Dalton City, Illinois

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Dalton City
Village
Location of Dalton City in Moultrie County, Illinois.
Location of Dalton City in Moultrie County, Illinois.
Location of Illinois in the United States
Location of Illinois in the United States
Coordinates: 39°42′49″N 88°48′20″W / 39.71361°N 88.80556°W / 39.71361; -88.80556Coordinates: 39°42′49″N 88°48′20″W / 39.71361°N 88.80556°W / 39.71361; -88.80556
Country United States
State Illinois
County Moultrie
Area[1]
 • Total 0.61 sq mi (1.58 km2)
 • Land 0.61 sq mi (1.57 km2)
 • Water 0.00 sq mi (0.01 km2)
Elevation 686 ft (209 m)
Population (2010)
 • Total 544
 • Estimate (2016)[2] 520
 • Density 856.67/sq mi (330.59/km2)
Time zone CST (UTC-6)
 • Summer (DST) CDT (UTC-5)
ZIP Code(s) 61925
Area code(s) 217
FIPS code 17-18446
Wikimedia Commons Dalton City, Illinois

Dalton City is a village in Moultrie County, Illinois, United States. It is in the center of the state near the Macon County line, located along Route 121 at its intersection with Route 128 and between the larger villages of Bethany and Mount Zion. The population was 581 at the 2000 census, nearly 200 more than were present there during the 1960 census.[3]

Dalton City was incorporated as a village on September 15, 1877.[3] The village was the birthplace of Henry Gleason, a 20th-century ecologist and taxonomist.

Since the Cutback amendment Dalton City has been part of the 101st district of the Illinois House of Representatives.[4] As of 2006 it is represented by Democrat Bob Flider of Mount Zion.

Geography[edit]

Dalton City is located at 39°42′49″N 88°48′20″W / 39.71361°N 88.80556°W / 39.71361; -88.80556 (39.713487, -88.805596),[5] in the West Okaw River watershed.

According to the 2010 census, Dalton City has a total area of 0.613 square miles (1.59 km2), of which 0.61 square miles (1.58 km2) (or 99.51%) is land and 0.003 square miles (0.01 km2) (or 0.49%) is water.[6]

Demographics[edit]

Historical population
Census Pop.
1880 280
1890 334 19.3%
1900 388 16.2%
1910 400 3.1%
1920 446 11.5%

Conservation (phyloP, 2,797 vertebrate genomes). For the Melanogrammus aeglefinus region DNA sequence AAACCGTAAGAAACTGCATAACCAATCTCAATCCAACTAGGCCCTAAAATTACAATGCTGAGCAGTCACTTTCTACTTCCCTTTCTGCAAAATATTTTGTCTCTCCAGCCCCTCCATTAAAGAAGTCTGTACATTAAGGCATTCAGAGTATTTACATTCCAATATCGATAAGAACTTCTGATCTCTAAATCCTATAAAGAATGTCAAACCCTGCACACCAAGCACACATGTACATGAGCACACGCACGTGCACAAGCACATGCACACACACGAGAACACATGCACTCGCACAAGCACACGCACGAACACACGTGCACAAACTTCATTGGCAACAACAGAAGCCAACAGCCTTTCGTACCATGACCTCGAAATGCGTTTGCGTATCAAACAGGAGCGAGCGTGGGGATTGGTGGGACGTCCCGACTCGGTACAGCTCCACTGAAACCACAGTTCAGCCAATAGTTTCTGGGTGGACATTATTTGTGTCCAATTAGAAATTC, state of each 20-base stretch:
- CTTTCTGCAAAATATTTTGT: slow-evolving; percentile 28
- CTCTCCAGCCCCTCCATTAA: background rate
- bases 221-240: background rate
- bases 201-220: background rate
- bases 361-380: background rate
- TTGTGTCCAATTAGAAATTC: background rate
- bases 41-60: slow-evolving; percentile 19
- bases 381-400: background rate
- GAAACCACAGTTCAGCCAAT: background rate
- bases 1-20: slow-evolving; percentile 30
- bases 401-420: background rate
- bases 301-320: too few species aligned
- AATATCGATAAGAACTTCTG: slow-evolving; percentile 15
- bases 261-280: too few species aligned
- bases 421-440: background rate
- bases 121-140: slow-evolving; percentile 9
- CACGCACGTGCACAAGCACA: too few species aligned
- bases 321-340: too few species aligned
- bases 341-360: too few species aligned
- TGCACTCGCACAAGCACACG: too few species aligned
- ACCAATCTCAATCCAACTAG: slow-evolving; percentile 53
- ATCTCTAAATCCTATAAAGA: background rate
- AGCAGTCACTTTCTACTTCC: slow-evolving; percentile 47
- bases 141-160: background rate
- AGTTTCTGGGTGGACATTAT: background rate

1930 403 −9.6%
1940 354 −12.2%
1950 384 8.5%
1960 386 0.5%
1970 427 10.6%
1980 574 34.4%
1990 573 −0.2%
2000 581 1.4%
2010 544 −6.4%
Est. 2016 520 [2] −4.4%
U.S. Decennial Census[7]

As of the census[8] of 2000, there were 581 people, 212 households, and 170 families residing in the village. The population density was 941.7 people per square mile (361.8/km²). There were 224 housing units at an average density of 363.1 per square mile (139.5/km²). The racial makeup of the village was 98.62% White, 0.52% African American, 0.52% Native American, 0.17% from other races, and 0.17% from two or more races. Hispanic or Latino of any race were 1.55% of the population.

There were 212 households out of which 44.3% had children under the age of 18 living with them, 69.8% were married couples living together, 6.6% had a female householder with no husband present, and 19.8% were non-families. 17.5% of all households were made up of individuals and 3.8% had someone living alone who was 65 years of age or older. The average household size was 2.74 and the average family size was 3.09.

In the village, the population was spread out with 31.2% under the age of 18, 7.2% from 18 to 24, 32.5% from 25 to 44, 21.2% from 45 to 64, and 7.9% who were 65 years of age or older. The median age was 33 years. For every 100 females there were 93.7 males. For every 100 females age 18 and over, there were 97.0 males.

The median income for a household in the village was $48,958, and the median income for a family was $53,224. Males had a median income of $36,094 versus $20,417 for females. The per capita income for the village was $16,946. About 2.8% of families and 4.1% of the population were below the poverty line, including 4.8% of those under age 18 and 10.0% of those age 65 or over.

References[edit]

  1. ^ "2016 U.S. Gazetteer Files". United States Census Bureau. Retrieved Jun 29, 2017. 
  2. ^ a b "Population and Housing Unit Estimates". Retrieved June 9, 2017. 
  3. ^ a b Dalton City from a privately maintained website
  4. ^ Map of 101st District, from Rep. Bob Flider's campaign website
  5. ^ "US Gazetteer files: 2010, 2000, and 1990". United States Census Bureau. 2011-02-12. Retrieved 2011-04-23. 
  6. ^ "G001 - Geographic Identifiers - 2010 Census Summary File 1". United States Census Bureau. Retrieved 2015-08-02. 
  7. ^ "Census of Population and Housing". Census.gov. Archived from the original on May 12, 2015. Retrieved June 4, 2015. 
  8. ^ "American FactFinder". United States Census Bureau. Archived from the original on September 11, 2013. Retrieved 2008-01-31. 

External links[edit]